The story takes place on board spaceships and on several different worlds, all with the air of Hollywood backlot sets about them and all nearly interchangeable. The sense of place which is such an integral part of Lynn's book is sadly lacking in Randall's. Even the Kennerin's own planet, Aerie, is only dimly realized. Aerie is a world of islands, and yet there is no sense of the presence of the sea, no feeling for the particularities of island life, no clear picture of individuals acting on and being influenced by their surroundings. Randall's language is competent and utilitarian. It draws no attention to itself and becomes a part of the bland background.
But the characters rise above these flaws to command the reader's attention.
Randall has created some memorable and fully-realized characters, and she is particularly good at conveying they way people interact with each other, the unspoken expectations and fears of lovers, family, friends and strangers. Perhaps because it is a part of a series, there is an attractive complexity to many of the characters, a sense that what the author is showing us is only a piece of a large and interesting whole. But Dangerous Games is over-populated. It gains something from being part of a series, but it loses something -- a sharpness of focus. I grew impatient, at times with the course of the book -- it took so many less-interesting side-trips to account for the doings of everyone. In particular, I could have done without the Kasirene. Randall is skilled at human characterization, but her Aerie indigenes come across as rather dull but peaceful Amerindians stuffed into four-armed kangaroo suits, and they have about them the strong odor of Plot Device.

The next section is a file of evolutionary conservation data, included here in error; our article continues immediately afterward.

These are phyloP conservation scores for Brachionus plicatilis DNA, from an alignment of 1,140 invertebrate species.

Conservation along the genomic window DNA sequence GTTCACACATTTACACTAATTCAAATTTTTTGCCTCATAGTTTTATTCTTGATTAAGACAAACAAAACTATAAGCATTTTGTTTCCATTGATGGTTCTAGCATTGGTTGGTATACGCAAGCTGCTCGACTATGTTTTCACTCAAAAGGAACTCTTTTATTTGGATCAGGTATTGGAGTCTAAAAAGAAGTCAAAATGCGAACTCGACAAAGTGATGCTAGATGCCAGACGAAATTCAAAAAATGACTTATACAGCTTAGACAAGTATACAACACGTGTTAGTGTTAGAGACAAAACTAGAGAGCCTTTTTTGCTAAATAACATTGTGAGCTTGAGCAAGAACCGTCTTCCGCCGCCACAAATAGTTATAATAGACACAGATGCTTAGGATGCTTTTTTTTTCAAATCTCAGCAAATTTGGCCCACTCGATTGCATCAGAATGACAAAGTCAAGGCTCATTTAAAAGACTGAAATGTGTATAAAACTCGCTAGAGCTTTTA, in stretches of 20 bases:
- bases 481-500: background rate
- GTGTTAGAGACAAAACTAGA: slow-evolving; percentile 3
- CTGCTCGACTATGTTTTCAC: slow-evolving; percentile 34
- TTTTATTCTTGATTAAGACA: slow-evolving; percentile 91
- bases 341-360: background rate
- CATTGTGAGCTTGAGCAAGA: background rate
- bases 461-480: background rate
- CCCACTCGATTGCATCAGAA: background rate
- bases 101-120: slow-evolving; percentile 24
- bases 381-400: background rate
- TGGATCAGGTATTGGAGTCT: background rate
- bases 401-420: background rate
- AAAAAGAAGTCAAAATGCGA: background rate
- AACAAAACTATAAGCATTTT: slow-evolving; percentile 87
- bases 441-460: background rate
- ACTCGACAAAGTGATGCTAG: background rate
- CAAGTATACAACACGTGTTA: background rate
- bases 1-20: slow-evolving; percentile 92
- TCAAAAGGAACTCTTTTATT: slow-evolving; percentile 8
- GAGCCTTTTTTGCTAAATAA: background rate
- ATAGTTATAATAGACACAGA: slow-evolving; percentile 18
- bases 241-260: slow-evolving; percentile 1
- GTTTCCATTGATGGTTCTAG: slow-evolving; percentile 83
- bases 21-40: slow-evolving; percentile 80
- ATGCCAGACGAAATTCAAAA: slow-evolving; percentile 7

The Hitchhiker's Guide to the Galaxy, by Douglas Adams (Harmony Books, $6.95) began life as a radio series in Great Britain (National Public Radio will begin broadcasting it here in January), became a stage play and then a novel, and is now in production as a BBC television series.
It's science fiction and it's extremely funny -- a rare and precious conjunction in a field where what usually passes for humor is a bad pun at the end of a dull story.
There's nothing dull about the Guide, which is inspired lunacy that leaves hardly a science fictional cliche alive. It relates, in an almost linear fashion, the adventures of an interstellar hitchhiker who calls himself Ford Prefect (when he's visiting that mostly harmless planet called Earth, at any rate) and his dazed companion Arthur Dent, who is fated to see not only his house but his entire world demolished to make way for a new expressway. On their travels they encounter, among other things, aliens, computers, a depressed robot, the third worst poetry in the universe, and even the long sought after answer to the great question of Life, The Universe and Everything. It's all over much too soon. But -- don't panic -- there's a sequel on the way.
Out There Where the Big Ships Go, by Richard Cowper (Pocket Books, $2.50) is not a series; it's a collection of unrelated, longish short stories set in the distant future, the near future, the present and the past. The weakest of the lot is "Paradise Beach," a bright and fluffy murder mystery; the other four stories are finely-crafted, absorbing tales, alike only in that all are well-written, multilayered, and well worth your time.